Senate Minority Leader Chuck Schumer (D-N.Y.) and Senate Majority Whip John Cornyn (R-Texas) recently had an interesting back and forth on Twitter about health care. The New York Democrat said American consumers are facing higher premiums because of Republican policies, while the Texas Republican replied, "Make no mistake: this is solely caused by Obamacare."
At face value, this probably seems like a stale and predictable exercise: each side of the partisan divide is blaming the other for developments that the public won't like. But the answer is a knowable thing. Either Schumer is correct or Cornyn is. There are factual details available that take this out of the realm of political sniping and into clarifying light.
So, which is it? What's driving the sudden spike in premiums? We need only ask those responsible for the rates. Take yesterday, for example.
"With respect to the individual market, the single biggest justification offered by insurers for the requested increases is the Trump Administration's repeal of the individual mandate penalty," New York's Department of Financial Services said in a statement."Insurers have attributed approximately half of their requested rate increases to the risks they see resulting from its repeal."
New York is by no means unique. Insurers in states across the country have been submitting rate hikes to regulators, and they're all saying the same thing: Republican changes to the Affordable Care Act, spearheaded by Donald Trump, have undermined the American market.
Reporting on the latest data from the Congressional Budget Office, Axios recently added, "Insurance premiums tend to go up every year, but the magnitude of these increases stems largely from the repeal of the ACA's individual mandate, the expansion of skimpy short-term plans, and the decision last year to cut off the law's cost-sharing payments."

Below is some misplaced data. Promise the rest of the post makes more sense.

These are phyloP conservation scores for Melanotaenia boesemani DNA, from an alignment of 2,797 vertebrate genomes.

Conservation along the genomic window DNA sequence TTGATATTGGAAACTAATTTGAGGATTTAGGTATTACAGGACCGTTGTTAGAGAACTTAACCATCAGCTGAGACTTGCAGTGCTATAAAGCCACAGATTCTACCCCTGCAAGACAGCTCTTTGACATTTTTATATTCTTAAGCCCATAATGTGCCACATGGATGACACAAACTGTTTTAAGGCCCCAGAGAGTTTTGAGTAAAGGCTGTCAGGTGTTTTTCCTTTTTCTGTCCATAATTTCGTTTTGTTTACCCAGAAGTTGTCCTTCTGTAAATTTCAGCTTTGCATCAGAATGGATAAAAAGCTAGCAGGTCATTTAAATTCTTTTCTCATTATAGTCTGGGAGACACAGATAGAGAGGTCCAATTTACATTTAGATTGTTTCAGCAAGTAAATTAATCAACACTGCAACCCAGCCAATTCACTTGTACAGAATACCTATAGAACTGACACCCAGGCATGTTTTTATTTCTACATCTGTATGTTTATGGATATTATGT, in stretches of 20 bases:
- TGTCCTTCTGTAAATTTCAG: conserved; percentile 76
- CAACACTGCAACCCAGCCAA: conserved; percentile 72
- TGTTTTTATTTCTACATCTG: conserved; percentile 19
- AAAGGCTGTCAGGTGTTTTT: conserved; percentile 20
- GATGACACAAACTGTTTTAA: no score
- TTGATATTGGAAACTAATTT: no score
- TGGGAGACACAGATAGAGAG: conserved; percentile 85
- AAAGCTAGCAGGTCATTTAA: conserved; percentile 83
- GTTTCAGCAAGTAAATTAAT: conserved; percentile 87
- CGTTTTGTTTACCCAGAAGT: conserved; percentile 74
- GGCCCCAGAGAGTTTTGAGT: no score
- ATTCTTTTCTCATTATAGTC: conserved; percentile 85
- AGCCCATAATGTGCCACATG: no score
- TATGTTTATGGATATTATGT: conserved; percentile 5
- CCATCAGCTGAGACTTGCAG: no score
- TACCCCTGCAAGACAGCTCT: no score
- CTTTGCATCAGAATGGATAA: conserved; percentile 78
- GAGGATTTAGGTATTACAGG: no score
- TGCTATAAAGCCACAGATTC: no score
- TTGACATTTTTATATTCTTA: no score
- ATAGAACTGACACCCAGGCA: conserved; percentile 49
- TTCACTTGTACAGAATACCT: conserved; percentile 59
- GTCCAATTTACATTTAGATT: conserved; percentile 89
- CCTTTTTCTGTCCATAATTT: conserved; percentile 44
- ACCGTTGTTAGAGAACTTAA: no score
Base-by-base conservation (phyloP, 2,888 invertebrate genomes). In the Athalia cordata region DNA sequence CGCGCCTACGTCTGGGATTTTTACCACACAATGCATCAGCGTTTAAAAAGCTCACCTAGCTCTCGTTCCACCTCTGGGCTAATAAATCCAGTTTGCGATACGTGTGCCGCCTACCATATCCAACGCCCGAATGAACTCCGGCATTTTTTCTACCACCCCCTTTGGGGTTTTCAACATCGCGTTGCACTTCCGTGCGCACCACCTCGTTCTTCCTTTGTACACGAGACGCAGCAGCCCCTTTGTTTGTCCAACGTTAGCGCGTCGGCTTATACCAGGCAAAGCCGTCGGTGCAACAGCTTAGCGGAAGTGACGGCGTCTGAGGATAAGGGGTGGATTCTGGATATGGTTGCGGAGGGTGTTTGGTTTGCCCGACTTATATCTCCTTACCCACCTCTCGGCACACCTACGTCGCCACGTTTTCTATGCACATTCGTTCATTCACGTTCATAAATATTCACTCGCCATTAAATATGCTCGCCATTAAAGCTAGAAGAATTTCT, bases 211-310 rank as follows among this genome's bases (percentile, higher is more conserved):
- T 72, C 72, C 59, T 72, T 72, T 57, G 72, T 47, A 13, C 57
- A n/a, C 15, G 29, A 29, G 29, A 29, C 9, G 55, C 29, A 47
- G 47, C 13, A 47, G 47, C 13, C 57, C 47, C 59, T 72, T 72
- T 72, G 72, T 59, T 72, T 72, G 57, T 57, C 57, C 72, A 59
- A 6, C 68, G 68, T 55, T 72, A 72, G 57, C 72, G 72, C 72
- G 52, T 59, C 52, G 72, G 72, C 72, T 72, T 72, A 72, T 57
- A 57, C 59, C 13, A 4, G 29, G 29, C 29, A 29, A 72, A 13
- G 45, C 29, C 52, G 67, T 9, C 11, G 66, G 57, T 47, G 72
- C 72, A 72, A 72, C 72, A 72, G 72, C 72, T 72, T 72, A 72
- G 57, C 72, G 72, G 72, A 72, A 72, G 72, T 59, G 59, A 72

When the president took these actions, quite a few of us said his moves would make things worse. The bill is now due -- though it's not Trump who'll pay more, it's the consumers he chose to punish out of political spite.
Even former Health and Human Services Secretary Tom Price, a former far-right congressman from Trump's own cabinet, recently conceded that his party's efforts "drive up the costs" for many consumers.
All of which brings us back to the argument between Cornyn and Schumer. For the GOP leader, premium hikes are necessarily the Affordable Care Act's fault because, well, just because. The trouble is, the health insurers have made no effort to hide the truth: they're raising premiums because of Republican changes to the system.
Unless Cornyn and his colleagues are prepared to argue that insurance companies are engaged in an elaborate ruse, Republican policymakers have already lost this argument.
indeed, they took ownership of the health care system when they scrapped the individual mandate, cut off cost-sharing reductions, and made it easier for people to buy worse coverage. In the process, GOP officials abandoned the ability to credibly blame "Obamacare" for developments that hurt consumers.
Going forward, it's only fair to blame "Trumpcare."
Postscript: The Washington Post's editorial board had a good piece on this today.